Drawing parallels between Balabhaskar and Mandolin Maestro U Shrinivas is unfair. But for reasons unknown and obvious, the news of Balabhaskar’s death brings to mind the life and music of U Shrinivas. Child prodigies with strong backing in Carnatic music, they both experimented with fusion and (famously) shied away from films. Both played electronic versions of their instruments. Wired or not, the instruments stayed connected with them, as if an extension of their bodies. Both met similar fates of untimely departures. Both had sincere smiles adorning their faces.
In a cultural scenario where mediocrity ruled the roost, Balabhaskar (Balu as he was fondly called) stood apart with a distinct edge. With the funda of classical music imparted from his maternal uncle, violin maestro B Sasikumar, Balu ventured into music from his childhood. He started performing at the age of 12, and released his debut album whilst still in campus. Three of his music albums featuring romantic tracks – ‘Ninakkaay’, ‘Aadmaayi’, and ‘Heart Beats’ were instant hits. It was the video adaptations of Balabhaskar’s tracks that heralded the genre of music videos in Malayalam. He also composed for films from the age of 17 but he did not stay on.
Also read | Violinist Balabhaskar passes away
Focusing instead on live performances, he in fact ‘re-chorded’ several popular numbers on violin to become one of the best-loved entertainers of Kerala. His much-lauded fusion outings were with percussionists Ustad Zakir Hussain, Fazal Qureshi, Sivamani, Mattannoor Sankaran Kutty and keyboard player Stephan Devassy. Balabhaskar composed the signature tune of ‘Soorya Dance and Music Festival’ — a 42-year-old cultural festival of Kerala featuring masters from across India. He also performed at the festival regularly.
“I see him watching me when I play my violin,” Balabhaskar once said about his maternal grandfather Bhaskara Pillai whom he is named after. Bhaskara Pillai was a musician and played a variety of instruments including the native South Indian Nagaswaram. The grandfather did not live to see his grandson who claimed to have seen the grandfather during his violin ‘Sadhakam’ (practice) sessions.
Also read | Who was Balabhaskar?
It was Bhaskara Pillai’s son B Sasikumar who was destined to hand the legacy over to the nephew. Balabhaskar followed B Sasikumar’s school of music and played concerts with him frequently. B Sasikumar, a versatile composer, has set to tunes many a krithis in Malayalam, which his disciples including Balabhaskar popularised — for example, ‘Shantham Satchinmayam’ set in Dwijavanthi Raga.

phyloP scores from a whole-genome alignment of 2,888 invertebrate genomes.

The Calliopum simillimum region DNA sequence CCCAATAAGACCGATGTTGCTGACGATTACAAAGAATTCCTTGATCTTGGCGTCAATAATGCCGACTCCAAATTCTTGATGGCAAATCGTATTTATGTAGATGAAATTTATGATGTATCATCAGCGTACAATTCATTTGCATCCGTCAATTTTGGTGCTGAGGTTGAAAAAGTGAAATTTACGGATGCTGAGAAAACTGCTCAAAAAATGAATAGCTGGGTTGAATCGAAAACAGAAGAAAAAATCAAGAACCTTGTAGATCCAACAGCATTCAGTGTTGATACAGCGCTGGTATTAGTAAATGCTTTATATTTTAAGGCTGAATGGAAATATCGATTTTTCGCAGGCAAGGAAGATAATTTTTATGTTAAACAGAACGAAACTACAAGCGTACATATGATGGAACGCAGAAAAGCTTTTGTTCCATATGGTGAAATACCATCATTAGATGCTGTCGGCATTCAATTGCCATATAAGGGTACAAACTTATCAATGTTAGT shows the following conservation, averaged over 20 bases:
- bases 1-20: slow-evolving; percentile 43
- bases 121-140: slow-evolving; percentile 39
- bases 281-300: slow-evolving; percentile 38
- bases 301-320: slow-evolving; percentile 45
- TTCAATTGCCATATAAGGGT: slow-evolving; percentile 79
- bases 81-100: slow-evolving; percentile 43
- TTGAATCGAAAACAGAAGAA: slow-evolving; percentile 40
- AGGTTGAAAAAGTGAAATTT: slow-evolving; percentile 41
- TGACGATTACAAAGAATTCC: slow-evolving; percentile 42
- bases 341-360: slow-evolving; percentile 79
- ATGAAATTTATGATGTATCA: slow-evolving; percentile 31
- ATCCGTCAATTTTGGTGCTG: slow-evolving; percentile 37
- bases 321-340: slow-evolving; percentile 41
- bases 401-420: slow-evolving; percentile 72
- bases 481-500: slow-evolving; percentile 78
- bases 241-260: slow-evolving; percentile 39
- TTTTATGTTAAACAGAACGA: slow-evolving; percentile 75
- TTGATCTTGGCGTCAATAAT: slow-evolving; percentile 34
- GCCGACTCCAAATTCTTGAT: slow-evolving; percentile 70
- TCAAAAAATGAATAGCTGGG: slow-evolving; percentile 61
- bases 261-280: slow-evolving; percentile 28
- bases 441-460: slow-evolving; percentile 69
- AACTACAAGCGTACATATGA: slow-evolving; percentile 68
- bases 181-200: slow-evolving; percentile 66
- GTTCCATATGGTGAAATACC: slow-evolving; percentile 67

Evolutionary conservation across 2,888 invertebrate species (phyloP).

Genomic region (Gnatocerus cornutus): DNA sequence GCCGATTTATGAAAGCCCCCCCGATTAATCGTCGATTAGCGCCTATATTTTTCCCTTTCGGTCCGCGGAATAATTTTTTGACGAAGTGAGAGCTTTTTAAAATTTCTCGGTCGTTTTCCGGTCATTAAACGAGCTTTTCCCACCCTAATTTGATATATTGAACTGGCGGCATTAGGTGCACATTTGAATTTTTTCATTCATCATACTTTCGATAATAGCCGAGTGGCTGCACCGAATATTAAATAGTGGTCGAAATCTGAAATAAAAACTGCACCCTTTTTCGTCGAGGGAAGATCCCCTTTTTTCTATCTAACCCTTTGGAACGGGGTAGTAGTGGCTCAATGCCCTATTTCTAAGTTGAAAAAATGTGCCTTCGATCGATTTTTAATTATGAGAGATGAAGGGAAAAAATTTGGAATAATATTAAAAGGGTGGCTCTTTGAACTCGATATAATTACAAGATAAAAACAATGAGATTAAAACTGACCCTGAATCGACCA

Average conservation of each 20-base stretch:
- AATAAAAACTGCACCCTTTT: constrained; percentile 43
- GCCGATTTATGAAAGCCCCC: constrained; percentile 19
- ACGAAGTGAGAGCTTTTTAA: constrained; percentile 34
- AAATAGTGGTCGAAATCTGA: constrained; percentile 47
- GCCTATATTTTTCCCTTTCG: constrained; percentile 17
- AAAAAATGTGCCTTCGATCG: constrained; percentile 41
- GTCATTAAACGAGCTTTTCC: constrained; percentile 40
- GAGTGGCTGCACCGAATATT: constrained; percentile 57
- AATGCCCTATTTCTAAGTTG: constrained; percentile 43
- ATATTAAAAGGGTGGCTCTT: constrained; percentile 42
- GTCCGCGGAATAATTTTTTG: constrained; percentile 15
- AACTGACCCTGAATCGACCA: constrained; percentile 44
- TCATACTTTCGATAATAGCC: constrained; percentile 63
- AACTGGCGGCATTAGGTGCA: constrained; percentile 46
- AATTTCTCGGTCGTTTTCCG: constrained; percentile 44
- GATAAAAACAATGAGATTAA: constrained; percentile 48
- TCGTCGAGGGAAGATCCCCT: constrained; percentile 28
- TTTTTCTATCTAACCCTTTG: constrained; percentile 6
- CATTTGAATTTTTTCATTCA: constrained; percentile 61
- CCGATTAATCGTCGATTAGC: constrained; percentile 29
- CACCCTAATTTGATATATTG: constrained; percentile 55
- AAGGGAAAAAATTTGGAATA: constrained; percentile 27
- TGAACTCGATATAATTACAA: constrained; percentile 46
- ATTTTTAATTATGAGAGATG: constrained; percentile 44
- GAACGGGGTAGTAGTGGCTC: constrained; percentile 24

It is his training in classical music that gave Balu wings to fly. And it also kept him grounded. He had a penchant for learning and encouraged others to do so. It is perhaps the deep rootedness and devotion to music that made him a misfit in the film industry, where compromise remains the go-to word. He complained, at times, about the way musicians were treated, but never gave up hard work.
Balu constantly reminded himself that he had a long way to go in music every time someone praised him. He believed in ‘Sadhana’ and was always aware that there is no easy route. A realisation that seldom went with the celebritydom he belonged to.
Balabhaskar chose to play ‘Film Music on Violin’ to composing for films for reasons known only to him. But the choice he made to stay away from films did two things to the artiste in him. One, it drove him to pursue music relentlessly, keeping desires of being acknowledged in the backseat. Two, while in search of an alternate for cinema, he realised the show business potential of playing ‘Film Music on Violin’.
While it gave a generation of audiences a chance to relive their film favourites, Balu found a space to diversify and experiment at any time and every time he touched the violin. For a pro like him in classical music, it was child’s play. It gained him immense popularity, in fact much more than a super hit film score could have ever given him. So much so that, even his obituary notes today highlight his non-film achievements. A rare honour for a young, classical musician of our times.
With Balabhaskar’s demise, Kerala has lost an ace musician, someone who could have been a flag bearer of all forms of music ranging from classical to contemporary and folk to fusion. The void this youth icon has left behind is huge and saddening. Not because of the music he did so far, but for the promises the future held. And the loss, at this point, seems irreplaceable.
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